Bobby Ferguson is in prison in Milan awaiting sentencing in the City Hall corruption case. (Robin Buckson / The Detroit News)
Detroit — Bobby Ferguson's legal problems got worse Friday.
On the day his lawyer quit, a new indictment was unsealed in federal court against Kwame Kilpatrick's close friend and prison mate, who faces 20 years or longer in prison after being found guilty last week of racketeering and eight other charges in the City Hall corruption case.
The revised indictment — filed under seal in the middle of the City Hall corruption trial — adds a new firearm charge against Ferguson and drops a financial count against one of the contractor's companies.
The indictment was unsealed minutes after Ferguson got dumped by his criminal defense lawyer, a move that could delay the start of a bid-rigging retrial in May.
Without public explanation, lawyer Gerald Evelyn notified a federal court judge Friday he is withdrawing from the case.
Evelyn could not be reached for comment Friday.
The move, which must be approved by U.S. District Judge David Lawson, would mark a high-profile split between a veteran criminal defense attorney and his longtime client.
Evelyn suffered an undisclosed medical condition last fall, which prompted a two-week delay in the corruption trial. By quitting, he would avoid going through a third trial with Ferguson in less than a year.
Last week, Evelyn said Ferguson might not be able to afford paying lawyers after bankrolling legal teams in the corruption and original bid-rigging trial. The government also has seized Ferguson's homes and about $4 million.
Evelyn defended Ferguson in the original bid-rigging case, which ended in a mistrial last summer.
In the bid-rigging case, Ferguson is accused of falsifying bids, laundering money and dumping debris on the grounds of the old Herman Gardens public housing site on the city's west side.
In one of his final acts as Ferguson's lawyer, Evelyn on Friday asked to have the contractor released from federal prison on bond pending sentencing in the City Hall corruption case.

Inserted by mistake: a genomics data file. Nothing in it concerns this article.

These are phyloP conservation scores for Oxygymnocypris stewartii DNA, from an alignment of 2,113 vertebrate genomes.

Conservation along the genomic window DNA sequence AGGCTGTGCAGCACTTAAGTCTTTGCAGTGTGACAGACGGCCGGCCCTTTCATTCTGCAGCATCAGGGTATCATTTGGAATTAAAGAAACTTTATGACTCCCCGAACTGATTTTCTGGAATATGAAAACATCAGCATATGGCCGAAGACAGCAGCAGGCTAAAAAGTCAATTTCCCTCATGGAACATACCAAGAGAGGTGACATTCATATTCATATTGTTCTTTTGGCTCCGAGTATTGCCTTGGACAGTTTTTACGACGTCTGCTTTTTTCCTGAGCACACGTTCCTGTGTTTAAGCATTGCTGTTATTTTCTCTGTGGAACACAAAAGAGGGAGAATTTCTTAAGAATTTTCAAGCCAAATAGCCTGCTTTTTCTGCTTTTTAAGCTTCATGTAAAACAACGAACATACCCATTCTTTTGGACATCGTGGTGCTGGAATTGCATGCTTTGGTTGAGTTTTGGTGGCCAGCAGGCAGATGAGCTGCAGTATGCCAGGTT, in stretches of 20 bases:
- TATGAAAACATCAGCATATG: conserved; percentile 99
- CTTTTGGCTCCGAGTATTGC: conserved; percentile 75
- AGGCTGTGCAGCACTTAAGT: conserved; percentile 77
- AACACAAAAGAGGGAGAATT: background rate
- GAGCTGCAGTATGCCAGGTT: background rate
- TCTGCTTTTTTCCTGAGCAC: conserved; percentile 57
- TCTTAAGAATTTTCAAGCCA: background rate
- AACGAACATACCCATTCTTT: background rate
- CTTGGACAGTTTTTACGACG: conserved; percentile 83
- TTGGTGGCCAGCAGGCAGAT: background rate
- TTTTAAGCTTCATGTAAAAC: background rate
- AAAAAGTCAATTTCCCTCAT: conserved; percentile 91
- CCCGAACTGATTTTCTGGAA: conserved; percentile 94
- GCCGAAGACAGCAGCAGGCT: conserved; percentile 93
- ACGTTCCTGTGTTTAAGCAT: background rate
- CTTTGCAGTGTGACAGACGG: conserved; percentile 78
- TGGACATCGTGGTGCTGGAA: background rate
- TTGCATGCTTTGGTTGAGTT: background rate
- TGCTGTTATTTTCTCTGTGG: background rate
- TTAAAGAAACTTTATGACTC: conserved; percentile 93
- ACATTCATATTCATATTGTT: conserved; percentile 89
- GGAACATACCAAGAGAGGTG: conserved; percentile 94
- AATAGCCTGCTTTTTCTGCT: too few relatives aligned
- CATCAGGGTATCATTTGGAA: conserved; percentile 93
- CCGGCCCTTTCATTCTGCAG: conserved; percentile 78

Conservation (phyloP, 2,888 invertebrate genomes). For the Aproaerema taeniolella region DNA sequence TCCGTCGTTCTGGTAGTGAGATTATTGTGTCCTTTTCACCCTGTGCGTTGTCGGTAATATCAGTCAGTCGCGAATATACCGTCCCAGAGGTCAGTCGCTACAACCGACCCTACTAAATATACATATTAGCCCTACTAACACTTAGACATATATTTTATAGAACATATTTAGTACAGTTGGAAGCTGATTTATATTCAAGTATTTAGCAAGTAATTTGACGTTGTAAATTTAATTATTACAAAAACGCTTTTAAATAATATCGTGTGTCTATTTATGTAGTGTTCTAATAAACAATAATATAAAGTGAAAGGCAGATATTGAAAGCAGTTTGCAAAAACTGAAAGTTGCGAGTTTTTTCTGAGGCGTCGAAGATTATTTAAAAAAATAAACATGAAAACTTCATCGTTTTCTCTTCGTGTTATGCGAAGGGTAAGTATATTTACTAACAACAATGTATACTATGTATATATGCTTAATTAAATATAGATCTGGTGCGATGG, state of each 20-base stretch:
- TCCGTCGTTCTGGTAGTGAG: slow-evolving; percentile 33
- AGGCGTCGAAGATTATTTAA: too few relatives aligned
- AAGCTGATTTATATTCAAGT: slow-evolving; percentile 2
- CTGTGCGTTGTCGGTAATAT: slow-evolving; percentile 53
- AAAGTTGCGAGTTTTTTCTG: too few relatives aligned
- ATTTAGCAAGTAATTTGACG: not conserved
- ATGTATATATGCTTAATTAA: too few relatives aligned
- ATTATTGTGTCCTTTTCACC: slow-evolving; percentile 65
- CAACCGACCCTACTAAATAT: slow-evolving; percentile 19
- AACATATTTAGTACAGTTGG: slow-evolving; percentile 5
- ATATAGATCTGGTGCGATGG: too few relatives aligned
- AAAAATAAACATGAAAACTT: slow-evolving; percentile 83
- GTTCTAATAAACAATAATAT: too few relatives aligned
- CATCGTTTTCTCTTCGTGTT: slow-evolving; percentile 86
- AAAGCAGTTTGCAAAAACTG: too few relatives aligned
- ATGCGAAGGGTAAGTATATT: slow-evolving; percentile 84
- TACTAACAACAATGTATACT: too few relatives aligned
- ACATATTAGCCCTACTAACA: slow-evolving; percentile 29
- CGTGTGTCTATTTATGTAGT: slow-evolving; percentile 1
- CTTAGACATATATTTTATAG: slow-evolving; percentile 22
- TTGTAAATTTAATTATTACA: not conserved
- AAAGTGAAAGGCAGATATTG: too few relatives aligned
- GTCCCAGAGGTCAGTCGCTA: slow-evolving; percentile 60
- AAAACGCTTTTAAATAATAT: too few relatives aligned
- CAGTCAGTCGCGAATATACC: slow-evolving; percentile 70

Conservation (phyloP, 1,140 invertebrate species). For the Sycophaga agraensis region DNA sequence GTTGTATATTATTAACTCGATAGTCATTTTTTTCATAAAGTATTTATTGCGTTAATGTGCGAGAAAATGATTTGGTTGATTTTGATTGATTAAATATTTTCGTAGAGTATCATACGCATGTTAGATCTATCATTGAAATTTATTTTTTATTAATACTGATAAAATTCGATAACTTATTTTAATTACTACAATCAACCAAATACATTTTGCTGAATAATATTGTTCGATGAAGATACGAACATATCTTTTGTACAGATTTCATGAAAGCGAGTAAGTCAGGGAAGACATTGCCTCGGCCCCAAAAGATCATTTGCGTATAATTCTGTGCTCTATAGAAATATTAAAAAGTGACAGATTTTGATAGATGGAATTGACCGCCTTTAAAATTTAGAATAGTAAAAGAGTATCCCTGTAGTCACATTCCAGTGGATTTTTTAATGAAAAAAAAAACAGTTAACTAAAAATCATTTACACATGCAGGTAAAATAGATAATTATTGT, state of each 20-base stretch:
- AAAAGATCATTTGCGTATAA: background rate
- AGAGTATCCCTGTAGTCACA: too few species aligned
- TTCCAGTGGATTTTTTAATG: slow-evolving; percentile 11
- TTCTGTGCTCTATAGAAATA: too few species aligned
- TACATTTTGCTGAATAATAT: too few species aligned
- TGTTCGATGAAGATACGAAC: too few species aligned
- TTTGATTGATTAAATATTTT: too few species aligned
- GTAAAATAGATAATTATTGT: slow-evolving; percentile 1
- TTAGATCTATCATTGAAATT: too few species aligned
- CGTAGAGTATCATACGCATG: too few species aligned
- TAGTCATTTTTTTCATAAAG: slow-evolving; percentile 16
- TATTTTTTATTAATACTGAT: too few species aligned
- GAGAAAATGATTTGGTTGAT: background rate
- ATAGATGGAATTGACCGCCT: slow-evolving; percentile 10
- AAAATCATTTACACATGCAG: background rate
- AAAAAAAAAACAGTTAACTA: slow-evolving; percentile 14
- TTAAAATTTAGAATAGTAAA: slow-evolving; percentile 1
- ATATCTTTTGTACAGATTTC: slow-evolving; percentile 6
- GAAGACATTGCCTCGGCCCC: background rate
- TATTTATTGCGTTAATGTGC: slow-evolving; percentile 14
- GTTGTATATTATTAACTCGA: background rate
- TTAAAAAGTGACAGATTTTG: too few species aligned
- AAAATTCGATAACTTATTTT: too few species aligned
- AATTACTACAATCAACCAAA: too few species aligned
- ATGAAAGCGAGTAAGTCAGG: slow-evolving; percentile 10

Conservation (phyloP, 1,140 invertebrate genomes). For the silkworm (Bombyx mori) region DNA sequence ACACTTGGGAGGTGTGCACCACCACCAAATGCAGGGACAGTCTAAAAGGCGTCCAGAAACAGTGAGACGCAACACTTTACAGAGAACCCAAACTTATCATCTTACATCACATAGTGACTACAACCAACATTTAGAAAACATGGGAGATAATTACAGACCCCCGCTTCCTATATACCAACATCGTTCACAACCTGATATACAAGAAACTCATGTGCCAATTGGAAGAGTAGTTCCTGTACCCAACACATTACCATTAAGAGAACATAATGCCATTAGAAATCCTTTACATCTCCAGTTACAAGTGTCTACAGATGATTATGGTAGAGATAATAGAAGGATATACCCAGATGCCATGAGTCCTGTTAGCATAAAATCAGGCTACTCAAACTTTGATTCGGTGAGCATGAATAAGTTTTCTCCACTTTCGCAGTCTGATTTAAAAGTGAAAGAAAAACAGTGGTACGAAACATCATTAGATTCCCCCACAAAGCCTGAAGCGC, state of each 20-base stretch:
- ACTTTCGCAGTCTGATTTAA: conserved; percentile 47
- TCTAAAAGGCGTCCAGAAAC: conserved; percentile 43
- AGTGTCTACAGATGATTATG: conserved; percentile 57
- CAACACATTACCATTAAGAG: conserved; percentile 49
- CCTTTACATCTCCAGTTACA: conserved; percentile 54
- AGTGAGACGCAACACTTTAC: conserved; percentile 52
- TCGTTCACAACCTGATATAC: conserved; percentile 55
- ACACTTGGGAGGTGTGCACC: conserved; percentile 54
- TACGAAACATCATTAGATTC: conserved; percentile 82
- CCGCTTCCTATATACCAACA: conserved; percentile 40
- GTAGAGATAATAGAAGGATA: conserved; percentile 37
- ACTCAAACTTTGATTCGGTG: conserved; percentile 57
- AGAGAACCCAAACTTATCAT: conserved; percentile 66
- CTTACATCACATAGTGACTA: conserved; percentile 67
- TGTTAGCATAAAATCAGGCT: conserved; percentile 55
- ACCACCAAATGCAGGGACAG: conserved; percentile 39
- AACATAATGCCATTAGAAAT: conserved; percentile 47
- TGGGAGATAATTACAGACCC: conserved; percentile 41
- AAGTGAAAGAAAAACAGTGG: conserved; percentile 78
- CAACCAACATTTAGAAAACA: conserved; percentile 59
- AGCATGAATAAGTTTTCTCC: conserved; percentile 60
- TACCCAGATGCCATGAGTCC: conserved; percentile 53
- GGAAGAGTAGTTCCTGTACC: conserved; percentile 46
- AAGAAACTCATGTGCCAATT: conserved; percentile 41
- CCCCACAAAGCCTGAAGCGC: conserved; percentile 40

Ferguson's lawyer said his client is not a danger to the community or a flight risk, particularly since the FBI seized his passport in September 2010.
Several relatives and a friend have offered five homes as collateral, Evelyn wrote.
Ferguson's mom offered her Detroit home and one in Alabama.
"The pledges of these five homes as surety, tip the scales in favor of Mr. Ferguson being released on bond pending sentencing," Evelyn wrote.
"Quite simply, were Mr. Ferguson to flee, his family members and friend would suffer dire consequences by losing their homes."
Prosecutors have rejected the request, according to the filing in federal court. U.S. District Court Judge Nancy Edmunds will have the final say on whether he is released pending sentencing.
Also Friday, prosecutors fought a similar request from Kilpatrick, who is in a federal prison in Milan with Ferguson while awaiting sentencing in the corruption case.
Kilpatrick was found guilty of 24 charges, including racketeering.
Judge Edmunds said Friday she plans to disclose the amount taxpayers spent on a stable of court-appointed lawyers for Kilpatrick, his father, Bernard, and ex-Detroit Water boss Victor Mercado.
Experts have said the price tag could top $1 million.
Edmunds will give defense lawyers a chance to object before releasing the figures after the trio is sentenced in federal court.